Co-founders of POLYKEY Andere Basterretxea Gorostiza & Coralie Jehanno awarded by the Real Sociedad Española de Quimica for their doctoral theses
All team of POLYKEY is happy and proud to share with you this excellent news, Andere Basterretxea Gorostiza and Coralie Jehanno have been recently awarded for their Ph.D. work as best theses in polymer chemistry, first and second prize, respectively. This recognition given by the ‘Real Sociedad Española de Química’ (RSEQ) and the ‘Grupo especializado de Polímeros’ (GEP) is delivered every year considering the scientific production derived from the doctoral thesis, quality of said production, as well as possible technological transfer.
Andere and Coralie have been working under the supervision of Dr. Haritz Sardon, Prof. David Mecerreyes and Dr. Fernando Ruipérez at the University of the Basque Country (UPV/EHU). By being part of a European joint doctorate program (SUSPOL) , they have traveled to Belgium, England, or the USA and have been working in various environments under the supervision of famous names of the polymer chemistry including Prof. Andrew Dove, Dr. Olivier Coulembier or Prof. James Hedrick.
Their doctoral works focused on the use of organic molecules as inexpensive and less toxic catalysts for more sustainable polymerisation and depolymerisation reactions.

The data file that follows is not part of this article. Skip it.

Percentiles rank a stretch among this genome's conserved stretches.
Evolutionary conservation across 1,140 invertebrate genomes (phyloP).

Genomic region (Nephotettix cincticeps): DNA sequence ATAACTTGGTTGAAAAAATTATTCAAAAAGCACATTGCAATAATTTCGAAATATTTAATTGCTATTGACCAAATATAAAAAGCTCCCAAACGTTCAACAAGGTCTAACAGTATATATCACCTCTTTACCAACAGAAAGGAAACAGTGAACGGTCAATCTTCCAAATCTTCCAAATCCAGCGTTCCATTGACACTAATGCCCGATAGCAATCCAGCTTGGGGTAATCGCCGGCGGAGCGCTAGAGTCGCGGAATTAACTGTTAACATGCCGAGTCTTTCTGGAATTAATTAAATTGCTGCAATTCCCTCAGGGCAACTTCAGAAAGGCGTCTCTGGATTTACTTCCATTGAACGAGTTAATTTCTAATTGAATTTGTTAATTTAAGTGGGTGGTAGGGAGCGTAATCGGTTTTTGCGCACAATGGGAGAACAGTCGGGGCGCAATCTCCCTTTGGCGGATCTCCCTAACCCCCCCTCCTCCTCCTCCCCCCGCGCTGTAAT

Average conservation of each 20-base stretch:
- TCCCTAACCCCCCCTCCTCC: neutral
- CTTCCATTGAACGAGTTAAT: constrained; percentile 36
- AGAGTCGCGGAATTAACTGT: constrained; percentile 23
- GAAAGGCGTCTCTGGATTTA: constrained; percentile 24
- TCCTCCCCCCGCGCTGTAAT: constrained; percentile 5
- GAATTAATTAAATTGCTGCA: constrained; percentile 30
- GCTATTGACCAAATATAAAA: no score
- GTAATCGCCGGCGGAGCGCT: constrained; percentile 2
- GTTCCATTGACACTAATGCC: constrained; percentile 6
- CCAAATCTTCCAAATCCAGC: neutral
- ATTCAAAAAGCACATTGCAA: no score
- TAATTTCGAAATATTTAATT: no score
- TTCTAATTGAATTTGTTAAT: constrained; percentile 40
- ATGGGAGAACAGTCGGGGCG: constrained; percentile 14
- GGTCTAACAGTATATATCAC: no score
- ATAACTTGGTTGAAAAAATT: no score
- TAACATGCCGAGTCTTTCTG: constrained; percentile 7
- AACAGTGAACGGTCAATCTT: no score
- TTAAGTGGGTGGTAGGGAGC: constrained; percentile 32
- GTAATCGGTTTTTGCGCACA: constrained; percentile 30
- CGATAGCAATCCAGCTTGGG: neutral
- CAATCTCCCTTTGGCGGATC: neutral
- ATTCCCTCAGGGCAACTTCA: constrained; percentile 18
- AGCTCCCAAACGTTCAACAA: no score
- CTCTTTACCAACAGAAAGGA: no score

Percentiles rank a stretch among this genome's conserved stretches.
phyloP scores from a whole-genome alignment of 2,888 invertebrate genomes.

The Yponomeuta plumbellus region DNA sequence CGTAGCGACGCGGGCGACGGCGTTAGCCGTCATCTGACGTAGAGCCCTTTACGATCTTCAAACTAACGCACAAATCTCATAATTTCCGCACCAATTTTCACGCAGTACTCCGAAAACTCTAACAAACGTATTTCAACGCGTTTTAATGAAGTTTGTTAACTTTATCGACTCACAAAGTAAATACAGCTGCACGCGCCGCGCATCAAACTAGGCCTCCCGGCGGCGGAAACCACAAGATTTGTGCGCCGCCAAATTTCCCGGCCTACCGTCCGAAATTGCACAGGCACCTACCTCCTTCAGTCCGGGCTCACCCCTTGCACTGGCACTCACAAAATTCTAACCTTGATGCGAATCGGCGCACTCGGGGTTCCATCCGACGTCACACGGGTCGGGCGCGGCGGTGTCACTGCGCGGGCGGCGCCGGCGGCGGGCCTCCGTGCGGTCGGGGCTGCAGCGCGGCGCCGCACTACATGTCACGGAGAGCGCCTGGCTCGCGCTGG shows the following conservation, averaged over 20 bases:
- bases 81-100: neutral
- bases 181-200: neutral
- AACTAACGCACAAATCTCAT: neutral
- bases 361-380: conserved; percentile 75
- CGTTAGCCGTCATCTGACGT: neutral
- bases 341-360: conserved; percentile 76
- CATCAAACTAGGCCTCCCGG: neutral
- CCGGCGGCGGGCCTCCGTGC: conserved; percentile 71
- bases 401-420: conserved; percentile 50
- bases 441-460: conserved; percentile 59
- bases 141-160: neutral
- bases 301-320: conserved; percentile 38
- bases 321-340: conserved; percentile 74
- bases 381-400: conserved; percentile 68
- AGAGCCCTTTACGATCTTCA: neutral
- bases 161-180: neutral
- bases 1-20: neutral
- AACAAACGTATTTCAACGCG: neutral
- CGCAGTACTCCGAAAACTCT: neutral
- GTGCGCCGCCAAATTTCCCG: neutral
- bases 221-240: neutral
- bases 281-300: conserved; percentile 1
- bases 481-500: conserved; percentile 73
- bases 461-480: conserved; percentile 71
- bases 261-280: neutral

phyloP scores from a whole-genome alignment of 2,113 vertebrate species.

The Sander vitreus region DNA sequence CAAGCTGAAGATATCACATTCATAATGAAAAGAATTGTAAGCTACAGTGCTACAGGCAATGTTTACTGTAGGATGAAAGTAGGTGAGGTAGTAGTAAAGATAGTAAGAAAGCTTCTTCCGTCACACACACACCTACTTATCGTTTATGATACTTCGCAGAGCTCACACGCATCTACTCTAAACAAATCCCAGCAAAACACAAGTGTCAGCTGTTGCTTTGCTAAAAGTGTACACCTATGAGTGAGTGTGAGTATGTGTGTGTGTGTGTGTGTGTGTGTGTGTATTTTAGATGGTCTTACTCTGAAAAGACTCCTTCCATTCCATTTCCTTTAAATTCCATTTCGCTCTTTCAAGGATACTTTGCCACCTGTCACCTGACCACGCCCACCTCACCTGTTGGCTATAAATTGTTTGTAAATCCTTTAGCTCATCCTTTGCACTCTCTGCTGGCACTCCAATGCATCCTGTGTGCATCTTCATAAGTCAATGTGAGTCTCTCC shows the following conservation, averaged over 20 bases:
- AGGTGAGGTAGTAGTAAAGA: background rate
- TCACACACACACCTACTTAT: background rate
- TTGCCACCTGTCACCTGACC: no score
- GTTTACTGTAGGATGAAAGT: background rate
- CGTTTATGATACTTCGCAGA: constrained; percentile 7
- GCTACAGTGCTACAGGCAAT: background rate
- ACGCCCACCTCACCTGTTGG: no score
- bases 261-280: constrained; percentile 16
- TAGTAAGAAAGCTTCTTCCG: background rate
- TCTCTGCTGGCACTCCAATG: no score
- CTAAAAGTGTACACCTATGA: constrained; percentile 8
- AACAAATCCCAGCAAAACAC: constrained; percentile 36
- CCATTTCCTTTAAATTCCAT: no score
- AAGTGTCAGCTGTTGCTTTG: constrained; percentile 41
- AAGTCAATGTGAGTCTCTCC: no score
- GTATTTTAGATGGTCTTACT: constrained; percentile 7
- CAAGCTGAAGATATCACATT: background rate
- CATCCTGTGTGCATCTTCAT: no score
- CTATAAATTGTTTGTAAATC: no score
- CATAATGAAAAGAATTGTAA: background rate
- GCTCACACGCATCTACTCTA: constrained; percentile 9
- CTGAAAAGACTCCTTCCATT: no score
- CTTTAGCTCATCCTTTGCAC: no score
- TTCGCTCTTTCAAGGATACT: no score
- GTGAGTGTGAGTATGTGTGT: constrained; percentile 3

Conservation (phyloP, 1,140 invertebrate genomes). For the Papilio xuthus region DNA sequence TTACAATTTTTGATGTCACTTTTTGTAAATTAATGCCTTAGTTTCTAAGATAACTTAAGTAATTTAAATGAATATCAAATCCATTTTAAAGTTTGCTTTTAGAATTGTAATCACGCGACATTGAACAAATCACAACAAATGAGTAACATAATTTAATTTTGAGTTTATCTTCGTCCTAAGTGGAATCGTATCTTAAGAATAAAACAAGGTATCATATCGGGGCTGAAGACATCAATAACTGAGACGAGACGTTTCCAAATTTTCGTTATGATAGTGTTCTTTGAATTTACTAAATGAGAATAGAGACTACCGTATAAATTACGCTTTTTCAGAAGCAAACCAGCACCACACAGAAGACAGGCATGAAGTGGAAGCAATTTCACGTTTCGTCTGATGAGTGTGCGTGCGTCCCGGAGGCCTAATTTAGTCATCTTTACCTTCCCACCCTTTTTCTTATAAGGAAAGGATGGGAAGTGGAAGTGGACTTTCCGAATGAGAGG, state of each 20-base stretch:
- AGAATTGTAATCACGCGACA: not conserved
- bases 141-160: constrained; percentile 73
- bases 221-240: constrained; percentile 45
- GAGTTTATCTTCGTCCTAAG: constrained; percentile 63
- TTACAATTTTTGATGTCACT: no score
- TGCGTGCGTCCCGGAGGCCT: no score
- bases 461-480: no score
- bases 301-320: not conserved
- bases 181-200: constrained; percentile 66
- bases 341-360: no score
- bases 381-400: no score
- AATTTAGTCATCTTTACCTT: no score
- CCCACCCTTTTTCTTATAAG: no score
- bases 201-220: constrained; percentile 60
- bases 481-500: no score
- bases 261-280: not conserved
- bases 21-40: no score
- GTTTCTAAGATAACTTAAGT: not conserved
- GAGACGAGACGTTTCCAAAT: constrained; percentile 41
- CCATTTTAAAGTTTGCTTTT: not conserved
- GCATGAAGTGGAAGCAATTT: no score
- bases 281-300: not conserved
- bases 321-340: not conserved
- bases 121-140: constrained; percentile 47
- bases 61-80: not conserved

The research led by Andere addresses some of the challenges arising from the use of organic catalysts at high temperatures through the use of non-stoichiometric acid-base mixture catalysts also named Non-Eutectic Mixtures Organocatalysts (NEMOs). She demonstrated that NEMOs were resistant and efficient recyclable catalysts for the synthesis of bio-based polymers such as polyethers and polyesters. In her study, a perspective on the implementation of this organocatalyst family in industrial processes was explored, revealing that although there is still way ahead, the design of selective and sustainable organocatalysts efficient for high-temperature polymerisation is possible.
Coralie’s doctoral thesis depicts the use of an innovative acid-base organic catalyst for the recycling and upcycling of different commodity polymers by leading jointly experimental and theoretical investigations. Her results demonstrated that not only individual polymers can be depolymerised into monomers which can be employed for a new polymerisation, but also mixtures of polymers can be selectively recycled to obtain molecules of high added value for the polymer industry. By combining a recyclable thermostable organocatalyst with a careful choice of reactants and depolymerisation reaction conditions, a simple and efficient strategy leads to novel recycling options.
Andere and Coralie would like to warmly acknowledge the members of the Innovative Polymer Group and the POLYMAT institute as well as the SUSPOL partners for the help and support provided. Such prizes are not won without a wonderful team aside!